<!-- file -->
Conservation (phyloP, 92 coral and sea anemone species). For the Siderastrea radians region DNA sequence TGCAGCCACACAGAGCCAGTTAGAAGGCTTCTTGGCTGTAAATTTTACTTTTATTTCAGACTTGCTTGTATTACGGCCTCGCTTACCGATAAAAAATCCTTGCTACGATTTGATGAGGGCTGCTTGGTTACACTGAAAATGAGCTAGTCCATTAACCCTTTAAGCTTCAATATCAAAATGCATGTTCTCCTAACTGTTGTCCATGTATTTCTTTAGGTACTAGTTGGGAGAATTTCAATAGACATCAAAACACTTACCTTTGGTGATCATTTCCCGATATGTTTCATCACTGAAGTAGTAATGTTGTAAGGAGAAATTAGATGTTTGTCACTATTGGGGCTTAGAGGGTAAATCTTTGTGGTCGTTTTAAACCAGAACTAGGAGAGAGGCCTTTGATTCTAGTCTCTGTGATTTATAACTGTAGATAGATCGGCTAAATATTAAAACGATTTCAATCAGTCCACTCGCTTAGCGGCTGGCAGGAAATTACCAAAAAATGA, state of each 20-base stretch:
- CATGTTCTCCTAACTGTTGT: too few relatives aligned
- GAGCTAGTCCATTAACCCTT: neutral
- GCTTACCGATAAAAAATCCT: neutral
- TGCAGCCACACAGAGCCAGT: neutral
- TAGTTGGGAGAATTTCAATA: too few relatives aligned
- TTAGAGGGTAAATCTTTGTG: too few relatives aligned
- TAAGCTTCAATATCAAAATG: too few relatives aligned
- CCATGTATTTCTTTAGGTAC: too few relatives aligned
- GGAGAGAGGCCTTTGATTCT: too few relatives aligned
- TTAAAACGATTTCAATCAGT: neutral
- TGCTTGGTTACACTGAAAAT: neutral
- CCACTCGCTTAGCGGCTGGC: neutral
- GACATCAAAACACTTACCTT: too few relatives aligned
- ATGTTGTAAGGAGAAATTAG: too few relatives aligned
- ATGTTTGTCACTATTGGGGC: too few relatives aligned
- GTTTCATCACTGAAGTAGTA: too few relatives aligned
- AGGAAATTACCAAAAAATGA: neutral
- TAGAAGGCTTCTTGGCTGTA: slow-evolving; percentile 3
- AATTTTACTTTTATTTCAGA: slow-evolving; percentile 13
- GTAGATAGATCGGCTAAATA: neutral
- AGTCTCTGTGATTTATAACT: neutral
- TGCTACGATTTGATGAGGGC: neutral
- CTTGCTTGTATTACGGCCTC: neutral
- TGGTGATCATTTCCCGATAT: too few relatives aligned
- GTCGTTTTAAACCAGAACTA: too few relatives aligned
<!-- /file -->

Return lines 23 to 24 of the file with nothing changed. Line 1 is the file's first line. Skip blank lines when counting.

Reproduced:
- TGCTACGATTTGATGAGGGC: neutral
- CTTGCTTGTATTACGGCCTC: neutral